February 13, 2002

Second Circuit Allows Rico Claim Against Competitor Using Illegal Aliens

Holland & Knight Newsletter
Frederick D. Braid

Victims of unfair competition at the hands of employers using illegal aliens may be able to recover treble damages in addition to stopping the unlawful activity. The possibility for such relief arises out of the decision of the United States Court of Appeals for the Second Circuit, reversing the lower court's dismissal of a RICO (Racketeer Influenced Corrupt Organizations Act) claim, in Commercial Cleaning Services, LLC v. Colin Service Systems, Inc.

Commercial, a cleaning contractor, alleged that it was a victim of a pattern of racketeering activity engaged in by Colin. Specifically, Commercial alleged that Colin systematically hired illegal aliens in violation of the Immigration and Naturalization Act, took advantage of such illegal aliens by paying them substandard wages, and thereby gained an unlawful competitive advantage that made it possible for Colin to underbid Commercial and others who complied with all legal requirements. According to Commercial's complaint, Colin paid less than the prevailing wage, and failed to withhold or pay federal and state payroll taxes and workers' compensation insurance fees.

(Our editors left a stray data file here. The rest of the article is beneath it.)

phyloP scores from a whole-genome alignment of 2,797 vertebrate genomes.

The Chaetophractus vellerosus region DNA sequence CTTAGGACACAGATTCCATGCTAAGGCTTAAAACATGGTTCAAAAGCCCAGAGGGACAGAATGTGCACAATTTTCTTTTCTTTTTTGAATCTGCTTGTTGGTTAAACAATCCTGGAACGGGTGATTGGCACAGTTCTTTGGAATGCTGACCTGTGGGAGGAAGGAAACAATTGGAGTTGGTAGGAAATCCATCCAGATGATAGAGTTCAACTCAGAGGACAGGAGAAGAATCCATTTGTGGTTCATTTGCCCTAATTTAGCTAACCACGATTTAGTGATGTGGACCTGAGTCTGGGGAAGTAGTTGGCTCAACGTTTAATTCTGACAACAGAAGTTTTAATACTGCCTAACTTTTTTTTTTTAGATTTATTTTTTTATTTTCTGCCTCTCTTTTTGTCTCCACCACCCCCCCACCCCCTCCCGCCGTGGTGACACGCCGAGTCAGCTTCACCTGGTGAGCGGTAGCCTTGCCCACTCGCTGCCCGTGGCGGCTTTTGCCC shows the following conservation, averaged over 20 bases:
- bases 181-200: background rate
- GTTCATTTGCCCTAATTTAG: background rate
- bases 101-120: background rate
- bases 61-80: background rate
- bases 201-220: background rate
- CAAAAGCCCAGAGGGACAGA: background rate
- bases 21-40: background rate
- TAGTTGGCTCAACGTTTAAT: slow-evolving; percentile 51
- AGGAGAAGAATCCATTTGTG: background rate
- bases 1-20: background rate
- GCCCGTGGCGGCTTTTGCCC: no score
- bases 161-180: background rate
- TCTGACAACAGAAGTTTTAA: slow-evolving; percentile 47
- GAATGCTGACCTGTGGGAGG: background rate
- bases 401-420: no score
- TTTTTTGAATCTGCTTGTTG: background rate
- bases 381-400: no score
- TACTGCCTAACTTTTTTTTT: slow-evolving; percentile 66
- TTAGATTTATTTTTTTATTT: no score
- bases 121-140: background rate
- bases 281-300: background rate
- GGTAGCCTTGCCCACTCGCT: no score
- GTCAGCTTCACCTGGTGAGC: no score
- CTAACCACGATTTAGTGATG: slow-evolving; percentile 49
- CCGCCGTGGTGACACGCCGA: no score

In allowing Commercial's suit to go forward, the Second Circuit rejected Colin's claim that its unlawful activity was not the legal cause of Commercial's loss of contract bids. Colin had successfully argued in the court below that there was no direct relation between its hiring of illegal aliens and Commercial's misfortunes. Colin relied on earlier cases where investors whose broker-dealers had failed under financial pressure caused by the stock manipulation of others were unable to establish a "direct relation" between the stock manipulation and their losses flowing from the broker-dealers' insolvency. In reversing the lower court, the Second Circuit found on this key element of a RICO violation that Commercial's injuries were directly related to Colin's unlawful activity. In so doing, it distinguished the broker-dealer cases, where it found the investors' injuries derivative of the broker-dealers' failures. In other words, it was the broker-dealers who were directly injured by the stock manipulation, and the investors were secondarily injured. Here, the Second Circuit found, Commercial was directly injured by Colin's unlawful hiring scheme. If successful, Commercial could recover damages of three times its actual losses under RICO's civil remedy provisions.

The decision may have an impact beyond a competitor's use of illegal aliens. RICO applies to any party that has maintained an enterprise and caused injuries through a pattern of racketeering activity. A pattern of racketeering involves repeated violations of a long list of federal laws, including mail and wire fraud. As a result, the Commercial Cleaning decision may provide an additional remedy to employers faced with injuries caused by other illegal and anticompetitive conduct by a competitor.

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